That night I took two of my quetiapine. Thankfully my psychiatrist had told me how to safely alter my tablets according to my mood elevations and I followed this precisely. However, that night my daughter was sick- in such a way my husband wasn’t comfortable looking after her on his own. Then my son came into bed too, and hubby went to sleep in the spare bed. So I was in bed with my two youngest, dosed out on antipsychotics. I’m not sure if anyone has ever tried staying awake through sleeping tablets, let alone looking after kids while doing it, but it honestly felt like I was the walking dead. I couldn’t open my eyes, and often fell asleep while sitting up cuddling my daughter. Getting out of bed to go to the toilet was just downright painful- every muscle hurt. So Friday morning, when my daughter woke up still upset and in pain, and I was so tired I couldn’t function through brushing my teeth, I knew I should have called in sick. I knew I wasn’t capable of working, and the guilt of sending my daughter to daycare while hot with mild fever was indescribable.

So when I got to work and someone asked what was wrong, I lost it. I cried, and I cried hard. I just needed sleep, and I needed to get my daughter home. But the guilt of turning up to work and then bailing was pretty bad too. So I stuck around to set up my work space until my replacement arrived. I then went home and cried on the couch while my grandmother vacuumed my loungeroom floor before she left at lunchtime. She thought I was getting better, that she was helping. She was. It is important she knows that. But even with my financial stuff sorted out and a clean house, there are days where I am back at the bottom. And I blame not sticking to my sleep routine.

When I have a set back like this, I know it takes a few days to ‘settle’ again. Hubby says he doesn’t know how to help when i’m like this, and I know there is no way he can. He just needs to leave me think things through and be quiet on the couch for a few days. When I know what I need, I tell him. Like getting out of the house for an hour or watching reruns of Will n Grace. It takes a good two or three days to become sociable and talkative again. I just need down time to process.

It is important for people with depression and bipolar to know you are still gonna have bad days. It doesn’t mean you’re not getting better. I could say that my tablets aren’t working. But I can’t just rely on them to get me better. I just remind myself how much worse it could be if I wasn’t on them, or what it would be like to go through another four week waiting period for new ones to kick in. I just need to learn to cope with my down periods, and know that although the road is hard (and longer than I thought possible) I WILL be able to manage myself better. I don’t think I will ever be ‘better’ and my old self, and I am ok with that. I will just await the comeback of a different, calmer and less emotionally-tumultuous Hannah.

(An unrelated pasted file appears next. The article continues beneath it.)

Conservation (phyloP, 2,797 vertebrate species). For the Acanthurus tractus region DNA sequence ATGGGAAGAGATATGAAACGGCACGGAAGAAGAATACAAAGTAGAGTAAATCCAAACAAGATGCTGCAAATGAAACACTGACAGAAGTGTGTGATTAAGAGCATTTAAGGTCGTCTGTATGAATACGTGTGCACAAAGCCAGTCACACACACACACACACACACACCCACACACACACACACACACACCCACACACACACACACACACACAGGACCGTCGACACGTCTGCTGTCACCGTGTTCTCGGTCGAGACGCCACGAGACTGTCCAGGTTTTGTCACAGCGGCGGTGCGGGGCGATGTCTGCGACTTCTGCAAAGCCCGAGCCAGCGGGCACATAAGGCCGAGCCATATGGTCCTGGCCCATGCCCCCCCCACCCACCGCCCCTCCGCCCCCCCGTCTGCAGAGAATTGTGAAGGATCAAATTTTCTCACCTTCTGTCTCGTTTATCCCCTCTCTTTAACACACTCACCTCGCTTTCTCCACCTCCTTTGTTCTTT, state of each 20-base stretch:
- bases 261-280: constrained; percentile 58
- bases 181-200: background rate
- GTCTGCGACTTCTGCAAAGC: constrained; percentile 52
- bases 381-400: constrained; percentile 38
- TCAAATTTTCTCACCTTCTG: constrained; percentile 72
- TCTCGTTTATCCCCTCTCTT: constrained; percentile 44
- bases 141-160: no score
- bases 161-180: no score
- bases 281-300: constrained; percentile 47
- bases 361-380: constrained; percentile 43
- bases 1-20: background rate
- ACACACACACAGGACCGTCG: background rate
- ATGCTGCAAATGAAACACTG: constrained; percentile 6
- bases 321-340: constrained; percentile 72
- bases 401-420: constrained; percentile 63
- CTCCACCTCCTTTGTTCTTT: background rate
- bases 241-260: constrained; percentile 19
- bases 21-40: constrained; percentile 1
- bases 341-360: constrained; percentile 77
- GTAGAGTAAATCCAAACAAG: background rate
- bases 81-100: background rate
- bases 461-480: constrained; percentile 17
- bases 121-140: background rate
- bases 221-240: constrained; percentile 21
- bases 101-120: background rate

What goes up must come down.

We had sausages on bread for dinner tonight. Again. I think our family has gone through twelve kilos of sausages in the past three weeks. Its cheap, the kids actually eat it and it doesn’t take too much effort to cook after I have been at work. My husband though, sees this as an entree and gets frustrated at the lack of the home-cooked meals like lasagne, steak and veges and chicken parmi that he had grown accustomed to. So the guilt of not ‘providing’ our family with a decent healthy, filling and effort-filled meal is starting to eat away at me. I just keep reminding myself that it is all we can afford at the moment, its all the effort I can put in and at least they are getting fed. (To be fair, I did manage a pork roast and Lemon chicken through the week on days that I didn’t work.)

So there’s food guilt.

I had a follow up appointment with my psych on monday to discuss the progress I am having on my increased medication. I didn’t feel any different, and still felt the frustration of not ‘getting better’ after being sick for a few months. Surely I should feel a little better? The guilt of not being able to sit with my son to do his homework without becoming irritated or only being able to handle being out in the park with them for half an hour before I desperately need to go home and rest is getting to me.